Trigger warning: This article discusses issues about self-harm
This month’s featured artist wrote my favorite poetry book “salt.” and describes the piece as a “journey through warmth and sharpness.” The book discusses a wide array of issues ranging from the diaspora to colonialism to misogyny, which conveys the fierce interconnectedness of identities. Painful and poignant, raging and gentle, Nayyirah Waheed encourages self-examination, gives readers reason to be critical, and leaves them with hopeful words that keep us pondering the complexity and depth of her writing.
The US-based artist began writing at age 11. As a self-identified “quiet poet,” the internet offers little information on her background and childhood, which conveys something about Waheed’s personality. In one poem, she writes “listen to my poems./but/do not look for me./look for you.” In another, she positions herself “a bridge” between “what you may feel but cannot say.” She doesn’t seem to seek fame or attention; Waheed simply shares.
Since she has shared little information about herself, and I’m not even sure what she looks like, I’d like to share how her words help my decolonization.
The poem on above forced me to consider the psychic and physical violence that I have inflicted on my body since childhood. From internalized eurocentric beauty standards to self-harm, I constantly brutalize myself and the image of myself. Mentally and physically we damage ourselves in order to conform to an idea of physical beauty imposed upon us through brainwashing and colonization. Waheed softly but powerfully suggests a starting point to be gentler towards ourselves: an apology.
Her emphasis on self-compassion and love, while seemingly simple, revolutionizes the way many societies in our world dictate the way we treat ourselves. In the poem on the right, Waheed writes of the potential of self-love, and the weight of its absence on her mental health.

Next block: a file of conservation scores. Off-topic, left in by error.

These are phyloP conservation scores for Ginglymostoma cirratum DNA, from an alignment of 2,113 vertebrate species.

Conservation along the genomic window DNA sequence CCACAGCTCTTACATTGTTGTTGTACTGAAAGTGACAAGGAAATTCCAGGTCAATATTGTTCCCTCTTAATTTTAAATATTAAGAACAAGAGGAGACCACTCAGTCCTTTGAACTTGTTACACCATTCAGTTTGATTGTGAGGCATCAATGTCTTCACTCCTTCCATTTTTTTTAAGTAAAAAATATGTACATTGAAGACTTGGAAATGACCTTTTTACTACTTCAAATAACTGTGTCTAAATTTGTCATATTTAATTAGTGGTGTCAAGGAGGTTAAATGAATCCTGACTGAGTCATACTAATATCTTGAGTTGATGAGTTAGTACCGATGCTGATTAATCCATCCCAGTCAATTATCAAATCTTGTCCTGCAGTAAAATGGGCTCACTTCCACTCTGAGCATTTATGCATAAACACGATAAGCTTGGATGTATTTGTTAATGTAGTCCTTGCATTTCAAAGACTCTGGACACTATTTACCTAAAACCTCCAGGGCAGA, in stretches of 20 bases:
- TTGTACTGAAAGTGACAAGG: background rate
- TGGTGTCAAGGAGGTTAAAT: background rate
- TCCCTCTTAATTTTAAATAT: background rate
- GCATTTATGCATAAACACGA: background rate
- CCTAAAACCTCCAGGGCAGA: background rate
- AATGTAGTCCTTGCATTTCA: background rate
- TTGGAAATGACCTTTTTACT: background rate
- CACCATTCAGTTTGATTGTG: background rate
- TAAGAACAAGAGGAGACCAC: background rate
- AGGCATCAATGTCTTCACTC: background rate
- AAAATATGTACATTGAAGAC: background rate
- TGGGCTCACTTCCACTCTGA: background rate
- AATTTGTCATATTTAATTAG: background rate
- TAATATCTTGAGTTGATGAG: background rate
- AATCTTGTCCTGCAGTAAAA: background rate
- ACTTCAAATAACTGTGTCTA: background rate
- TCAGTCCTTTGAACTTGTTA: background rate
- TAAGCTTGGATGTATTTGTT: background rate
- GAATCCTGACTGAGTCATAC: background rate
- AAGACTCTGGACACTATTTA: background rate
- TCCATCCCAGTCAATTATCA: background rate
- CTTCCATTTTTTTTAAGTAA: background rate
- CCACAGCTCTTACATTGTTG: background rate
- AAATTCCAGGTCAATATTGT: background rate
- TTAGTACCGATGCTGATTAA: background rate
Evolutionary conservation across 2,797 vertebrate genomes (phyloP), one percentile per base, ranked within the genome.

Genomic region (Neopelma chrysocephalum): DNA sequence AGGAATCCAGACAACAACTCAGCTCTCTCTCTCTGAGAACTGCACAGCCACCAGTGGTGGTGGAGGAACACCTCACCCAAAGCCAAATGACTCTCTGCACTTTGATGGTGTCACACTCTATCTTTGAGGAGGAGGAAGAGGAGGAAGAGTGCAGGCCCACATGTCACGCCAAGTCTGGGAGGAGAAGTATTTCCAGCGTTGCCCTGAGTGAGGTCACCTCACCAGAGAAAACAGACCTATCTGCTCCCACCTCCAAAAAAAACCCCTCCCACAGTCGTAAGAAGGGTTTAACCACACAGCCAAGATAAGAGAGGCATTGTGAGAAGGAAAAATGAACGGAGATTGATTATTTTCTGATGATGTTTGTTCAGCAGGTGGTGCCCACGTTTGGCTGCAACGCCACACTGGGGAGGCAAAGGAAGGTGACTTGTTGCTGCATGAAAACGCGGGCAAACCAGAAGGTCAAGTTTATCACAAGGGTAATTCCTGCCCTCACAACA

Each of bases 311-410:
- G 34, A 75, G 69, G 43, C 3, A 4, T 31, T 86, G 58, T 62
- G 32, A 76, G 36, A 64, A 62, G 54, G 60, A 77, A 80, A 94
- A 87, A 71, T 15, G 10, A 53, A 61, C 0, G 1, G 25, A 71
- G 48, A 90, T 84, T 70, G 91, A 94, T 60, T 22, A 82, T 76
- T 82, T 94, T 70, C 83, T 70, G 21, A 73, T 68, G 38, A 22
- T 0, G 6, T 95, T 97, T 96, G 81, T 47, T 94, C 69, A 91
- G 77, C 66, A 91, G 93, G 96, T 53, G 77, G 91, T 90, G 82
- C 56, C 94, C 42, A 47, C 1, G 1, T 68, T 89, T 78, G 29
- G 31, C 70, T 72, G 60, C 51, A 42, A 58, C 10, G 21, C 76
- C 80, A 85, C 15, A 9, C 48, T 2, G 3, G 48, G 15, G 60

At some point, I just began copying down parts from the book in my own diary to consult on bad days.
Aside from self-love, I appreciate her theme of strength, especially woman-strength in her poetry. She often writes about the resilience built through her experiences as an immigrant in the USA, as a woman embedded in capitalist patriarchy, as a black woman in institutions of systematic racism. Waheed writes about the energy necessary to bloom in a toxic environment, and appreciates her own power.
These themes represent only a few of the many issues Waheed writes about in “salt.” Although the poems are mostly short and the book has fewer than 200 pages, I took my time in reading each page to absorb every deliberate word; I still haven’t fully processed each poem. I will continue decolonizing as I re-read her book and recite her gentle words to myself each day.
“salt.” is available for purchase on Amazon, but thankfully, many of her readers have photographed pages of her book or posted quotes on the Internet. Googling her name yields many search results which display her poetry, if you’re interested in reading more.
The idea of “decolonizing our minds” is discussed in the writings of the author, feminist and social activist bell hooks. She encourages us to critically examine every thought and action, free ourselves from the coercive ideologies, and overcome the impacts of structural oppression. This bimonthly column will analyze spaces and times where and when we can pause and make strides in this arduous process, and also highlight figures who are helping us to decolonize ourselves.